Smith focused only on victory in shock Wallabies swan-song
GEORGE Smith will have plenty of time to dwell on his stunning return to the Australia team after the deciding test against the British and Irish Lions but for now his focus is on just one thing - victory.
Four years after his last test, and 12 since he last faced the Lions, the 32-year-old openside flanker was named in the Wallabies starting line-up for the third test against the tourists at Sydney's Olympic stadium.
Smith said his 111th test would definitely be his last and hoped his unexpected swan-song on Saturday concludes with a 2-1 series win over the Lions to match the one he helped orchestrate in 2001.
"In terms of rugby, it's the ultimate for me," he told a news conference on Thursday. "To be selected in the starting 15 for this decider, there's nothing higher for me at the moment.
"To have longevity to play consecutive series in Australia, I'm very pleased.
"It's something that when it's all done I'll reflect on the magnitude of but at the moment it all about focusing on the job at hand and that's winning this Saturday."
Smith's return to the Wallabies fold is all the more remarkable given he badly injured his knee playing Super Rugby on the eve of the initial squad announcement in late May.
It was testament to his work ethic that he managed to confound the doctors and put himself in a position to be considered by coach Robbie Deans for selection, and even then he was by no means sure he would play.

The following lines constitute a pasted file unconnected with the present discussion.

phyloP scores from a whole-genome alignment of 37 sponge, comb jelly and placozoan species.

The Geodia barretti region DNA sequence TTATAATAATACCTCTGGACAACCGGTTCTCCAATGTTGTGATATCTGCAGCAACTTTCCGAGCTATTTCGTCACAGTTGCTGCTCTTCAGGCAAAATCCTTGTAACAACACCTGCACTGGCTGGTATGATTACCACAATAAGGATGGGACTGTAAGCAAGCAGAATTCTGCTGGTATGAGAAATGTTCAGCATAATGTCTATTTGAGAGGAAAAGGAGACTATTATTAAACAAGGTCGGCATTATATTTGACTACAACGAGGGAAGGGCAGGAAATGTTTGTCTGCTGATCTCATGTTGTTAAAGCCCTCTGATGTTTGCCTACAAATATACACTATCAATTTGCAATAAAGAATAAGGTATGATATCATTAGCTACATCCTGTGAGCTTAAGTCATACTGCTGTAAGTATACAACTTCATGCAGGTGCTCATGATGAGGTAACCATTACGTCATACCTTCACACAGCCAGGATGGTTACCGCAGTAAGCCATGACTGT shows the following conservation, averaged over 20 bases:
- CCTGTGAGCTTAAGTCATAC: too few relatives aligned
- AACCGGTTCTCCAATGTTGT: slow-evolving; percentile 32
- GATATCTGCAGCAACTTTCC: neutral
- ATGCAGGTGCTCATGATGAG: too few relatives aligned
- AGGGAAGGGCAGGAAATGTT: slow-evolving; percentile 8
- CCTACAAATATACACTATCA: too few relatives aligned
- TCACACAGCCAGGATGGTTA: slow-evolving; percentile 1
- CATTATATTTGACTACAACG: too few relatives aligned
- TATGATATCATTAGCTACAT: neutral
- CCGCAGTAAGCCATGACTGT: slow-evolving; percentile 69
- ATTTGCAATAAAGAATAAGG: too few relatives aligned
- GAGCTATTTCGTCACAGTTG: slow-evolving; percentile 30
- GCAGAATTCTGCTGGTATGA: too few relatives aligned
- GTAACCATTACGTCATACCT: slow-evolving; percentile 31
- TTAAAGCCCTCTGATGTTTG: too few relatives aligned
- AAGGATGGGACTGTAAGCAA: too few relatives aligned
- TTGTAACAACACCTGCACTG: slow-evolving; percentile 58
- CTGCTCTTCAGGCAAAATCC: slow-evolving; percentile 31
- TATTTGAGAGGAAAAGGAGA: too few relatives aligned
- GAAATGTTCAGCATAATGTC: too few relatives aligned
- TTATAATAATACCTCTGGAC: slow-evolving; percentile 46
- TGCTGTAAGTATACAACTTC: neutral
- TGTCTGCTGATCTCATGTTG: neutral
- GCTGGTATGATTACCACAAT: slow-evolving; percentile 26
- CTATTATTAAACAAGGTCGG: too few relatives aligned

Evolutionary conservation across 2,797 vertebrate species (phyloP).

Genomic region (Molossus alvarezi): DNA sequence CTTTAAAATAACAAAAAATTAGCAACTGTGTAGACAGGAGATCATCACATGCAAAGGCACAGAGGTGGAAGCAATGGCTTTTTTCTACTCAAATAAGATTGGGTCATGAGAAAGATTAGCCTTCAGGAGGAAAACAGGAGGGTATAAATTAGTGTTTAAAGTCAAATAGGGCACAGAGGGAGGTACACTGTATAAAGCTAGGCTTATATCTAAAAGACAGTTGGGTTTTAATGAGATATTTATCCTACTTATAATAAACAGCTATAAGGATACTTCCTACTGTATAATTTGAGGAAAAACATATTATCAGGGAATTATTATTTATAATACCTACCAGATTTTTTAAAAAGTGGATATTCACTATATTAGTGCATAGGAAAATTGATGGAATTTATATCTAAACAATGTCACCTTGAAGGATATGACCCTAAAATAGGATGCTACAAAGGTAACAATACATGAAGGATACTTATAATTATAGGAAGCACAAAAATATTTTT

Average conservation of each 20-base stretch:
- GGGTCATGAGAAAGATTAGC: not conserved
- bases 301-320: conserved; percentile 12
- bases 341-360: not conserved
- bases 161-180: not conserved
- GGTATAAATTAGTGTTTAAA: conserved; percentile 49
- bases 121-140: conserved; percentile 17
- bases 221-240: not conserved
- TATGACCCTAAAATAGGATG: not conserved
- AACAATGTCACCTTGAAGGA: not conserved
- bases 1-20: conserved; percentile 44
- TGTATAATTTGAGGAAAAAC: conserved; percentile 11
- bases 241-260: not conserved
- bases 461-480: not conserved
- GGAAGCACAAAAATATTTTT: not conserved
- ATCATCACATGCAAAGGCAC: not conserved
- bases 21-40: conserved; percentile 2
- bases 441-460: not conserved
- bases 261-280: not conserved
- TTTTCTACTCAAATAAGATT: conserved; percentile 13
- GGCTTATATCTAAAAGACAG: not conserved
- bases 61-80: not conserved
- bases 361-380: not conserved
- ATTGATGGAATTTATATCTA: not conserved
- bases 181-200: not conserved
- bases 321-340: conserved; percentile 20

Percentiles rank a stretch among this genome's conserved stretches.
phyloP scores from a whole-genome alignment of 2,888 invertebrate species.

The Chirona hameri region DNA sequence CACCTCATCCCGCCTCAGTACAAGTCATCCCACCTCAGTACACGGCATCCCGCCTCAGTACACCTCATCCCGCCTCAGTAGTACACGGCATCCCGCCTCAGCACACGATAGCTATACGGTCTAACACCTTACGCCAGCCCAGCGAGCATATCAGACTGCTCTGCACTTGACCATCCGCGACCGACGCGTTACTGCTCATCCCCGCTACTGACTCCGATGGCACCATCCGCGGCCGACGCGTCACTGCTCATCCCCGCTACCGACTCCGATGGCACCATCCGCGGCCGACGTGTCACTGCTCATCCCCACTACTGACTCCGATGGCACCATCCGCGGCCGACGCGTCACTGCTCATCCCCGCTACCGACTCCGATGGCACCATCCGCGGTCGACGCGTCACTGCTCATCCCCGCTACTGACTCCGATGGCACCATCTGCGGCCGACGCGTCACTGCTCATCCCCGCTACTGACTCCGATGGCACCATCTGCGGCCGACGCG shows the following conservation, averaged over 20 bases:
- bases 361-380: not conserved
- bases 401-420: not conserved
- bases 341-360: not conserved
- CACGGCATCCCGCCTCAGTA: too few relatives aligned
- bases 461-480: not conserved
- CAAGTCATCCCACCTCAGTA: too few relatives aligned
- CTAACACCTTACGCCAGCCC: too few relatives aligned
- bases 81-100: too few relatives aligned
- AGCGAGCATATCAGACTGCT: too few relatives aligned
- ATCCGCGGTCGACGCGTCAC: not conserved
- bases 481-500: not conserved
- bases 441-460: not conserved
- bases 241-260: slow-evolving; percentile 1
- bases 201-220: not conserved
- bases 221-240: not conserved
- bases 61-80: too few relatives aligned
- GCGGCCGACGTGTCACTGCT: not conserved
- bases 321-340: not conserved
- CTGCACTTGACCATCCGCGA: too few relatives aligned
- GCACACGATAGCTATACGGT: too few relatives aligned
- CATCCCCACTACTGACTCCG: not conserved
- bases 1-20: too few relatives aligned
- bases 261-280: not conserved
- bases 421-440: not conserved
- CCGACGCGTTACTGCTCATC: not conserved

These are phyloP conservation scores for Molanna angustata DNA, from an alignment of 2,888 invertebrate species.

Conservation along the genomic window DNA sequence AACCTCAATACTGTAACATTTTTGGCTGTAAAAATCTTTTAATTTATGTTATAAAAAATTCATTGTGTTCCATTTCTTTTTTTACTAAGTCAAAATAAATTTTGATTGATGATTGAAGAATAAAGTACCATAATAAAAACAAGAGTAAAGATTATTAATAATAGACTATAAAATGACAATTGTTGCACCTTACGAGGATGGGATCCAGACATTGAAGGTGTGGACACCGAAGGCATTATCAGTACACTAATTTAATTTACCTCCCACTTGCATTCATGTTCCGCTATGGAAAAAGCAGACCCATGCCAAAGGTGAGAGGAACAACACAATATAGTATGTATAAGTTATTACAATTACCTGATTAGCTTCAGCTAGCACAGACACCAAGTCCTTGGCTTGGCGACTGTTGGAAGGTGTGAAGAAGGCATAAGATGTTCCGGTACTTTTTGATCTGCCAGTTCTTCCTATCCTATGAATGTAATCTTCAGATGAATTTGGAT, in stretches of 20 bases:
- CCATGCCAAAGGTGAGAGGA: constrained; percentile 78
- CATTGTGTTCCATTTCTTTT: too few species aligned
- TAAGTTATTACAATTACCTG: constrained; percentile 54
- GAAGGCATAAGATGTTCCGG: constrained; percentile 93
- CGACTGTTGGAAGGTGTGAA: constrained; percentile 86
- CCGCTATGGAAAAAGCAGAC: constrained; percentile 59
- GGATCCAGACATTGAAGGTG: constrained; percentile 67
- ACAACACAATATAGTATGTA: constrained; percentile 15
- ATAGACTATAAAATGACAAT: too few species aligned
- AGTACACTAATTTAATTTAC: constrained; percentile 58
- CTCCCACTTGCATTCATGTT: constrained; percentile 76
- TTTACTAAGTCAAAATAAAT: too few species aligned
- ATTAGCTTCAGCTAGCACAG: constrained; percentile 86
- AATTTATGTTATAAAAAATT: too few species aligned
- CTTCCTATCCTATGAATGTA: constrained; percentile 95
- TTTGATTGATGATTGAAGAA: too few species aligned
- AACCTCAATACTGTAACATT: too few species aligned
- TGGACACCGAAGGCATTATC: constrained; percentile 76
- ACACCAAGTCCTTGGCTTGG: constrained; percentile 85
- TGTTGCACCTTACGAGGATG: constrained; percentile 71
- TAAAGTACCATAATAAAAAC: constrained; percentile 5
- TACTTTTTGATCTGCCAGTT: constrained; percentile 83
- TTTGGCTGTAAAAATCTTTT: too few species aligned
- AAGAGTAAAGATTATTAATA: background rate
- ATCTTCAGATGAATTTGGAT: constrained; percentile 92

"I didn't think, I was hoping," he said. "The recovery I've had since the injury against the Waratahs has been fantastic. Those four weeks leading up to being invited into the camp last week were very intense.
"I was probably very selfish with a lot of the things I did, I didn't do too much media, didn't spend as much time with the family as I should have, because I wanted to be a part of this series."
Smith said it was difficult to compare this week's match to the final test of the 2001 series, when he was a dreadlocked 20-year-old unaware of the magnitude of what he was involved in.
He is sure, however, that he is a more complete player now.
"I've changed enormously," he said. "I played on instinct in 2001, I'd only had three or four test matches under my belt. So I was very green in terms of my game play in terms of being in the right spot at the right time.
"My rugby awareness is a lot better nowadays, my understanding of rugby players and why we do what we do, why you run these lines, why you tackle a certain way.
"I've played a lot of rugby and if you pick up one thing each time you play, there's a wealth of knowledge there.
"I'm not saying I'm a perfect player or anything like that, I'm just a student of the sport."
Smith said that like many Australians, he had anxiously paced around his house at the conclusion of the first test defeat in Brisbane when Kurtley Beale missed what would have been a match-winning penalty.
His first thought after the second test victory in Melbourne was delight for the Australia players, he said, and he was expecting another close contest in the decider on Saturday.
"I think they've played some really good rugby," he said of the tourists, who will be without injured captain Sam Warburton for the series decider.
"They've got some big, strong running centres who we're going to play this week. They're very good at the breakdown as you saw last week.
"Obviously Warburton's not there this week but Sean O'Brien's a very good player. So I'm looking forward to a realy good contest, a real robust game.
"Hopefully not too many penalties and plenty of running rugby."
Michael Hooper, who started the first two tests in the number seven shirt, said he had few complaints about being bumped down to the bench to make way for Smith.
"He came in last week and immediately brought a great presence. It's very special that it's my first time playing with him. Everyone wants to play in that starting jersey but if the 110-cap veteran gets it then ..." he shrugged.